These days, competitiveness in high performance computing is commonly measured by ranking on the Top500 list. This approach is inadequate to really measure architectural innovation, robustness, or even performance on applications which do not resemble the LINPACK benchmarks; however, it is an easy measure and it has been effective in making the case for competitiveness beyond the scientific community. The current top spot on the list is occupied by Livermore's Blue Gene, however the emergence several years ago of the Japanese Earth Simulator (now at spot 4) provided a "wake up call" (Jack Dongarra from the University of Tennessee, Knoxville called it "computenik" in the New York Times) to the U.S.
The Earth Simulator provides a textbook application of the Gretzky Rule: Japan committed roughly 5 years and 500 million dollars to planning and executing the Earth Simulator, which stayed at the top spot on the Top500 list between June 2002 and June 2004. Careful planning, investment, and commitment enabled the Earth Simulator to create an impact that is still being felt in the U.S. and Europe.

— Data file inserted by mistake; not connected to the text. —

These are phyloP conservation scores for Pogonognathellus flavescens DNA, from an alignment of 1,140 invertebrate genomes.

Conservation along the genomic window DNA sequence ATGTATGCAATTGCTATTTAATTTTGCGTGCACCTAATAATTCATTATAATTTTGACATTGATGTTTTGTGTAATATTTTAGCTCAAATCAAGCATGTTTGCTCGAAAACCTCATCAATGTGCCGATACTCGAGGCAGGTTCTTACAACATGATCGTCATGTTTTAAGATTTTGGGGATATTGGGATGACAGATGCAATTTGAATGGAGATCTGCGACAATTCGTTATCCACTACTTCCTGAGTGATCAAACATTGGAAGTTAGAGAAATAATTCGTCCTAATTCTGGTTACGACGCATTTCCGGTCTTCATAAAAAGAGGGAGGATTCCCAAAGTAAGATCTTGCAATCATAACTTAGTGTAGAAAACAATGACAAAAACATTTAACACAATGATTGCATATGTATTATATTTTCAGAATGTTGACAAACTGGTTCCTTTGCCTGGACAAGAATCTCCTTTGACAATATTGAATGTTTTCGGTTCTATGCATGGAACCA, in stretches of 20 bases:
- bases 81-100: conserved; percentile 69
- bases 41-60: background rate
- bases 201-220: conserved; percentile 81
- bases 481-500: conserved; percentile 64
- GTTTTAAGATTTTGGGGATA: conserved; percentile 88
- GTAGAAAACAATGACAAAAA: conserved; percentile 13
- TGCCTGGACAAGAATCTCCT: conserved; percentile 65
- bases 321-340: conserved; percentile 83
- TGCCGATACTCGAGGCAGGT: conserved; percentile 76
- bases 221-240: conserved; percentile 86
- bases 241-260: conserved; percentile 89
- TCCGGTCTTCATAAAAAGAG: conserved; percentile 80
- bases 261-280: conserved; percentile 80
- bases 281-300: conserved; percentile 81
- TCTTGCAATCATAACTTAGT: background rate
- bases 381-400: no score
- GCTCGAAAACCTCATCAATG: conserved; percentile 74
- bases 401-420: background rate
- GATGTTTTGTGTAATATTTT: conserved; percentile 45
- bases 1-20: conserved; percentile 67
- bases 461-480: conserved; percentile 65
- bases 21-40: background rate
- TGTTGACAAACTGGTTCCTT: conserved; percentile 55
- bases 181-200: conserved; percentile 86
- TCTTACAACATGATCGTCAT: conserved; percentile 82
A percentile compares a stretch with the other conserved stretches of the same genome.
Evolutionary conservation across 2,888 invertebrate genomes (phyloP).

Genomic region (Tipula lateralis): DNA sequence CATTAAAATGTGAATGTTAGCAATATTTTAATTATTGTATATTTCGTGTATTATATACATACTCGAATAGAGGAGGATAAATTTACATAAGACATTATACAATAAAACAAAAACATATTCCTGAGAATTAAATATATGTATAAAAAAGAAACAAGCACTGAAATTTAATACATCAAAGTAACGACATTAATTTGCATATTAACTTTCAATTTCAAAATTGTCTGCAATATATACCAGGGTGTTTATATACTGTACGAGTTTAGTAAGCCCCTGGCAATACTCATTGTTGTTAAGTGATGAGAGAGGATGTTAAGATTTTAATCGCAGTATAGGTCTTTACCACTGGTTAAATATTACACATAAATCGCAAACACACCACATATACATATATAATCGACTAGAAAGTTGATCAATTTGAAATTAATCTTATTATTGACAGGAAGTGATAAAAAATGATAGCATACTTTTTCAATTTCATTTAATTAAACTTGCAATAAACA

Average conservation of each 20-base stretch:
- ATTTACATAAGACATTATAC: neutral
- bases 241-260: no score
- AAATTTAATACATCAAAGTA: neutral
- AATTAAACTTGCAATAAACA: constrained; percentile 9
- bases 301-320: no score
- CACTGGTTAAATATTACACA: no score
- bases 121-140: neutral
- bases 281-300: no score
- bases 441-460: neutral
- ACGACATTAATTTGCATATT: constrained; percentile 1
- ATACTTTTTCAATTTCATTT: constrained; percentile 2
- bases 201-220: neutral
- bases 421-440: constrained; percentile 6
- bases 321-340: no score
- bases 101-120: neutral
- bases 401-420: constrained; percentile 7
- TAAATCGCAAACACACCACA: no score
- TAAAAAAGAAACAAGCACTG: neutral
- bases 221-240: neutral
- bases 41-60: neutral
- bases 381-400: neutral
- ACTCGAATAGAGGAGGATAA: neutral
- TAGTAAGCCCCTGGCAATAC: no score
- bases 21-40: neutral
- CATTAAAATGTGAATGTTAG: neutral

So what did we learn about competitiveness from the Earth Simulator? A concrete goal achieved by strategic planning, commitment, and resources over an appropriate timeframe made this a reality.
For most academics, competitiveness is measured by quality of results and track record through publications, and the most highly valued research and researchers are candidates for community prizes -- the Fields Medal (mathematics), the Turing Award (computer science), the Pulitzer Prize (literature), and of course, the Nobel Prize (various disciplines). The ultimate goal of competitiveness is leadership, and to achieve the kind of leadership recognized by community prizes, researchers must devote many years in an environment that supports creativity, innovation, deep thinking, and does not penalize the many false starts, wrong turns, and other building blocks that lead to our best and most important results.